The student unrests around fee increases and free higher education in recent years created deep fissures in the South African higher education environment.
One of the issues that was raised was a debate around decolonising the curriculum.
With this in mind, the North-West University’s (NWU’s) Faculty of Humanities hosted a colloquium on 18 and 19 November 2019 at the Mmabatho Palms in Mahikeng.
The main purpose of this colloquium was to discuss the decolonisation of the Humanities curriculum.
According to Prof Mpho Chaka, the deputy dean for teaching and learning in the Faculty of Humanities, curriculum transformation and renewal in the faculty forms an important part of the broader plan to build on and enhance faculty programmes to ensure quality learning and teaching.
“A major feature of the curriculum transformation and renewal framework is to establish a deep and shared understanding of transformation with a moral purpose across the faculty,” says Prof Chaka.
“This will underpin the framework’s strategic and operational priorities, set measures and targets for the various operational environments, and enable effective monitoring of the extent of implementation and identified improvements.”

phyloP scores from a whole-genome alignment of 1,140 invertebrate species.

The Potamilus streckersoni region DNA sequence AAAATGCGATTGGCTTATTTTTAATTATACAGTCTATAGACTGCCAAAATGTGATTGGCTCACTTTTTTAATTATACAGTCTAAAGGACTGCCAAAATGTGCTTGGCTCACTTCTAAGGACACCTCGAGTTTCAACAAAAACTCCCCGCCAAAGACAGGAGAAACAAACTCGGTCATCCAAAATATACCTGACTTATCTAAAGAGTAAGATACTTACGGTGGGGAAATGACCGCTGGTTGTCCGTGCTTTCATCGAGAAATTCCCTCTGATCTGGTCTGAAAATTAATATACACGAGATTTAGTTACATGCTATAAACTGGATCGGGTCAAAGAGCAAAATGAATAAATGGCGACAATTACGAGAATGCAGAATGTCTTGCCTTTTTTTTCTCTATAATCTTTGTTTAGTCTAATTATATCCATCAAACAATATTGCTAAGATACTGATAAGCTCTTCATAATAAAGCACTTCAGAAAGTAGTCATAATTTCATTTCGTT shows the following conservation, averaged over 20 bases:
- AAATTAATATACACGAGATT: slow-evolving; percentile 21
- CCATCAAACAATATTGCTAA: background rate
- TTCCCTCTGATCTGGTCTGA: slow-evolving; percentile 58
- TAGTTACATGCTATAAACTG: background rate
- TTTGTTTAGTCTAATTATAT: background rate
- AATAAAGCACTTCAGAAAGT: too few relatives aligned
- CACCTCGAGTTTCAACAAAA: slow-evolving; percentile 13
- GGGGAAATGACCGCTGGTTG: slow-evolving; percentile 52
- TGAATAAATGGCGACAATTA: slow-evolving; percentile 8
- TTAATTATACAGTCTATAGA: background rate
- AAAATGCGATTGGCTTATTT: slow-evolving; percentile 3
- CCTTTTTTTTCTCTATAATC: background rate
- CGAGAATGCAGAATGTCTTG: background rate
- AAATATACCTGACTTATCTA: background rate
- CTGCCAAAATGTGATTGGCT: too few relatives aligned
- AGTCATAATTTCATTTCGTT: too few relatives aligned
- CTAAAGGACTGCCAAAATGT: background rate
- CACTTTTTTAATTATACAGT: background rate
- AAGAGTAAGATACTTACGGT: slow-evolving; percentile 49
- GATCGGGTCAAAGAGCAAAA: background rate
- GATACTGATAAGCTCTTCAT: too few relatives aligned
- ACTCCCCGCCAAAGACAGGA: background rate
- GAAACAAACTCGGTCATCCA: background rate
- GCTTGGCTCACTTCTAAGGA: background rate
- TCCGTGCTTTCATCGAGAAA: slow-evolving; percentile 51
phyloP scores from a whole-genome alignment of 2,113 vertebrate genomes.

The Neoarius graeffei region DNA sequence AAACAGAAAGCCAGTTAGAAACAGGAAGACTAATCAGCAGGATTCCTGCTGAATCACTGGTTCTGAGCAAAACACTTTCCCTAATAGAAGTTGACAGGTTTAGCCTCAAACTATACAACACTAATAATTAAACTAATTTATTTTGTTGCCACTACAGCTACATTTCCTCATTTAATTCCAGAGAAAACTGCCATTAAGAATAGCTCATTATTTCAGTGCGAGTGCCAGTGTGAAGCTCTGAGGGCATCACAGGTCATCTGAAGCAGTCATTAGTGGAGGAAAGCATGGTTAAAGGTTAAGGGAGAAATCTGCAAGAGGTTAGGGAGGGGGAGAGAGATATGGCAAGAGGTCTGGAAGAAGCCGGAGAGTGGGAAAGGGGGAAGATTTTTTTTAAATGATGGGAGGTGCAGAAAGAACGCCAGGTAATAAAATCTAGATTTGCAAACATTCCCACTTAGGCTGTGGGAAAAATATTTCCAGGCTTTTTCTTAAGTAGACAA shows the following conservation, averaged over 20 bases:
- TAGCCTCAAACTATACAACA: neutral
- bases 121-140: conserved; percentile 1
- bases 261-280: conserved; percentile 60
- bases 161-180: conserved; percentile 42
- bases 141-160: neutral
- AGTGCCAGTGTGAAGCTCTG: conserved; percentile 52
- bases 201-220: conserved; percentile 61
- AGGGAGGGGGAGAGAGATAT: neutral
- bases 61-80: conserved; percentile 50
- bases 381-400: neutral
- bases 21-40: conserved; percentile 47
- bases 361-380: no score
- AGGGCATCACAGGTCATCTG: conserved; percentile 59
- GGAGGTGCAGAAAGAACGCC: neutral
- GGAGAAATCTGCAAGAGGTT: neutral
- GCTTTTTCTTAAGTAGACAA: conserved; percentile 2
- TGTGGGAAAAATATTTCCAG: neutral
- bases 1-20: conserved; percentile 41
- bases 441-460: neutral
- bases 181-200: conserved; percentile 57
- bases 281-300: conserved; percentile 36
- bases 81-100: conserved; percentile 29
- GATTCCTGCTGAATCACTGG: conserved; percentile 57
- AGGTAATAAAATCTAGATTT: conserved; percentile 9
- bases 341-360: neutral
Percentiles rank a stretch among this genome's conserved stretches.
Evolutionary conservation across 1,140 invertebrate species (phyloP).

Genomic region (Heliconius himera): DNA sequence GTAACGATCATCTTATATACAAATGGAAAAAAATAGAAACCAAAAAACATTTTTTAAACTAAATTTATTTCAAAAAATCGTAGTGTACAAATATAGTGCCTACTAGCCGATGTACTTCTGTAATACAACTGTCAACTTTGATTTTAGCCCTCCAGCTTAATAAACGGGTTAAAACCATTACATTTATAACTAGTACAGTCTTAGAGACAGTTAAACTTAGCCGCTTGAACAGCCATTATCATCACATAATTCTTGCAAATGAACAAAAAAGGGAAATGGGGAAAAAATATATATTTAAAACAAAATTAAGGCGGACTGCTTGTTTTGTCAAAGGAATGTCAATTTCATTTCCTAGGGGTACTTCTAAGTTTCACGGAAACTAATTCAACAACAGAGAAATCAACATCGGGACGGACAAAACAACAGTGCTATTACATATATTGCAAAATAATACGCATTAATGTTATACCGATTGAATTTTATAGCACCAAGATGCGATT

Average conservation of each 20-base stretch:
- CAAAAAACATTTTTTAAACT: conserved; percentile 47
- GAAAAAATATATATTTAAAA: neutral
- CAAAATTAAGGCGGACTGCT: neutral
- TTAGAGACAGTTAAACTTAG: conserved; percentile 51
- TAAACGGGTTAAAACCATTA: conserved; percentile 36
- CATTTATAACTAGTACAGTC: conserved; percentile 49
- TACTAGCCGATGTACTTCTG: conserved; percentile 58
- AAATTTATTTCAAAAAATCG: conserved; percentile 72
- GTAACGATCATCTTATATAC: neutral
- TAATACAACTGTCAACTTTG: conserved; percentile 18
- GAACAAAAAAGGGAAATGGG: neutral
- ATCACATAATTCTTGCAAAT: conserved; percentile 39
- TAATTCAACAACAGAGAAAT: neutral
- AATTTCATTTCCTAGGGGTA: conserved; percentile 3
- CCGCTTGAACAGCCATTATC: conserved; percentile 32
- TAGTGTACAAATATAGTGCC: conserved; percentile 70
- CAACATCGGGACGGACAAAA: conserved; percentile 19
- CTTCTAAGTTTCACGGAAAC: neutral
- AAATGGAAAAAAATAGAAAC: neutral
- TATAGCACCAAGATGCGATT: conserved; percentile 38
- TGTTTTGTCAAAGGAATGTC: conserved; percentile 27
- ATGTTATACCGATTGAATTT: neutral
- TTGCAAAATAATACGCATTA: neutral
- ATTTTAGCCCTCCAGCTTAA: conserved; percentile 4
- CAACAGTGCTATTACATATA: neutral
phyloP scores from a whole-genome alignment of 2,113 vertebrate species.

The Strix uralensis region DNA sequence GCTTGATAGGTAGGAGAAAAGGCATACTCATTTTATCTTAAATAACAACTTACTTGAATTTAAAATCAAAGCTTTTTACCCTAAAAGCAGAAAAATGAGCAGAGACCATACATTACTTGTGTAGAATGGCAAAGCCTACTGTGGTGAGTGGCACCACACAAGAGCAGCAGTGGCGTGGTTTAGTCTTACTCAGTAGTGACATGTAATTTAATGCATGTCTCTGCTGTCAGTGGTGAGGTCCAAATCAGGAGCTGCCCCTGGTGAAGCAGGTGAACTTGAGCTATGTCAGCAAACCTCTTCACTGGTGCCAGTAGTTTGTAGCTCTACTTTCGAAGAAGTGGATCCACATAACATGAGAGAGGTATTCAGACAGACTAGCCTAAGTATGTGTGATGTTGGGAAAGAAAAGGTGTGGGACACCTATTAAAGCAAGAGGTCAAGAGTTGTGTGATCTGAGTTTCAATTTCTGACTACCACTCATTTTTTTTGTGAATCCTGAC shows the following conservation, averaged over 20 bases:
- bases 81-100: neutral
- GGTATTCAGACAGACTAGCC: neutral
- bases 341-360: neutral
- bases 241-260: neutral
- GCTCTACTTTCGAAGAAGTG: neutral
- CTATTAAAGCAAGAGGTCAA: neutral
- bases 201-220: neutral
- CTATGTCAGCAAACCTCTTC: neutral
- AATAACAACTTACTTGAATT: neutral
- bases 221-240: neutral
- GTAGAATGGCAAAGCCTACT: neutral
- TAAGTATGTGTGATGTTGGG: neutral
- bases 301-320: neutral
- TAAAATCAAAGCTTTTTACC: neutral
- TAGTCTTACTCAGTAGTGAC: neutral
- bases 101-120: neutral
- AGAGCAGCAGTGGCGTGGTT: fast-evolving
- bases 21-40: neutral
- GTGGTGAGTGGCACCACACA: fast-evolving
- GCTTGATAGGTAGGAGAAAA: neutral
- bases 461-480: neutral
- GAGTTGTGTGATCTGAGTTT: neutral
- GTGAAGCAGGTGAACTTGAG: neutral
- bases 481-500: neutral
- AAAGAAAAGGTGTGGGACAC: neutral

The speakers at the colloquium included Siseko Kumalo from the University of Pretoria who spoke about the transformation of the curricula for student social justice, and Dr Maerole Kgari Masondo from the University of KwaZulu-Natal who explored transforming the curricula for student success. Prof LM Hove from the NWU presented on transforming the curricula for epistemic access.
According to Mr Kumalo the Black Archive is a rich epistemic resource in reconceptualising curricula.
“The Black Archive comprise the works of literature giants such as JT Jabavu, poet Nontsizi Mgqwetho, artist Gerard Bhengu, and musicians such as Busi Mhlongo and Miriam Makeba,” he explained.
“This rich epistemic resource in reconceptualising curricula requires that we consider two questions. Firstly, how does the Black Archive facilitate novel praxes of justice through epistemic access in pedagogy, and secondly, how do we arrive at these formulations of justice.”
Dr Masondo said that, in the dispensation to construct a curriculum that will bring success to students in higher education, education needs to be relevant, meaningful and applicable to all students.
“We need to draw from the worldviews of all the students we teach, which means we must decolonise, globalise, indigenise and Africanise the curriculum,” she explained.
“I believe that, if the NWU is serious about transformation of the curricula, the introduction of a decolonised curriculum should be implemented in quotas of 5%, increasing annually.
“This does not mean replacing colonial themes or knowledge, but rather elevating African and indigenous knowledge to an equal status with western knowledge,” she concluded.
Siseko Kumalo from the University of Pretoria.
Prof LM Hove from the NWU.
Dr Maerole Kgari Masondo from the University of KwaZulu-Natal.